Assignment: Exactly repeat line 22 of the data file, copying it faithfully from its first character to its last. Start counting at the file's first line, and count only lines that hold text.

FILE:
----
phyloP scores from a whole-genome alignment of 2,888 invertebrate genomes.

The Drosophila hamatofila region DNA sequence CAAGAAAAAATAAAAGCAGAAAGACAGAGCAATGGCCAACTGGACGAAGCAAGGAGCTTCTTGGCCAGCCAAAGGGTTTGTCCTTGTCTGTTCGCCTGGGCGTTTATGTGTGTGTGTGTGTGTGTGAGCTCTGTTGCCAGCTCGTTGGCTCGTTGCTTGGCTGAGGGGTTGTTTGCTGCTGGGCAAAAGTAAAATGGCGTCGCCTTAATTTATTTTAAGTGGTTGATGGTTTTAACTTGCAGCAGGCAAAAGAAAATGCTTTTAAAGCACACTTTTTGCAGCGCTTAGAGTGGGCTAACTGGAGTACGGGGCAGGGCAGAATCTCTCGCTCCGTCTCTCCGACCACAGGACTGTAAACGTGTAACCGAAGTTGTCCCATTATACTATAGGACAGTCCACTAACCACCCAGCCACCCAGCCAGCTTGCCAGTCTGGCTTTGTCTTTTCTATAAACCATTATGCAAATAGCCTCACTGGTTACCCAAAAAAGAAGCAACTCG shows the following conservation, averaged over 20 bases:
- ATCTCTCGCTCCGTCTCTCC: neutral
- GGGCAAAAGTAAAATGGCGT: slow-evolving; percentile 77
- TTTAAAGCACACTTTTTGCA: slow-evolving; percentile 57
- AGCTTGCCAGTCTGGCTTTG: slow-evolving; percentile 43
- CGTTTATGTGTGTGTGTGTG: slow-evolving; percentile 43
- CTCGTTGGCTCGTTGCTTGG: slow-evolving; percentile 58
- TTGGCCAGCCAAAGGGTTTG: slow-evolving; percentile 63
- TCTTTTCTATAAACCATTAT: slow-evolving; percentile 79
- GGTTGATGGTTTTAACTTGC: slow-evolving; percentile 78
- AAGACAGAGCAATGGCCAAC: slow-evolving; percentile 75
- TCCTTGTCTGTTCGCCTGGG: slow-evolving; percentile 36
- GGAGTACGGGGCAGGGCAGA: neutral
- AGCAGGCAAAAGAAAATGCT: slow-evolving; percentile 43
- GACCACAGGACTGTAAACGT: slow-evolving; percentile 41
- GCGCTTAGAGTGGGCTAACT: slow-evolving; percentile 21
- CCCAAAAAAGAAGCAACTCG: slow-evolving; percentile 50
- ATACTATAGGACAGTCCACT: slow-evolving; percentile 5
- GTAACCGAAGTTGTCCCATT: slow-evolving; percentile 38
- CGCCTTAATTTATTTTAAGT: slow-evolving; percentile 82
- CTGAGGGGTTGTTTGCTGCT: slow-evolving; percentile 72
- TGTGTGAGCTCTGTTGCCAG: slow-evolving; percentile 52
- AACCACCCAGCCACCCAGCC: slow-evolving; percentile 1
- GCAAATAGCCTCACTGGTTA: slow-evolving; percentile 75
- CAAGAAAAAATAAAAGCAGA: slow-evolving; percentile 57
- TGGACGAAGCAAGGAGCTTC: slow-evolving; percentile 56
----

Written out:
- CTGAGGGGTTGTTTGCTGCT: slow-evolving; percentile 72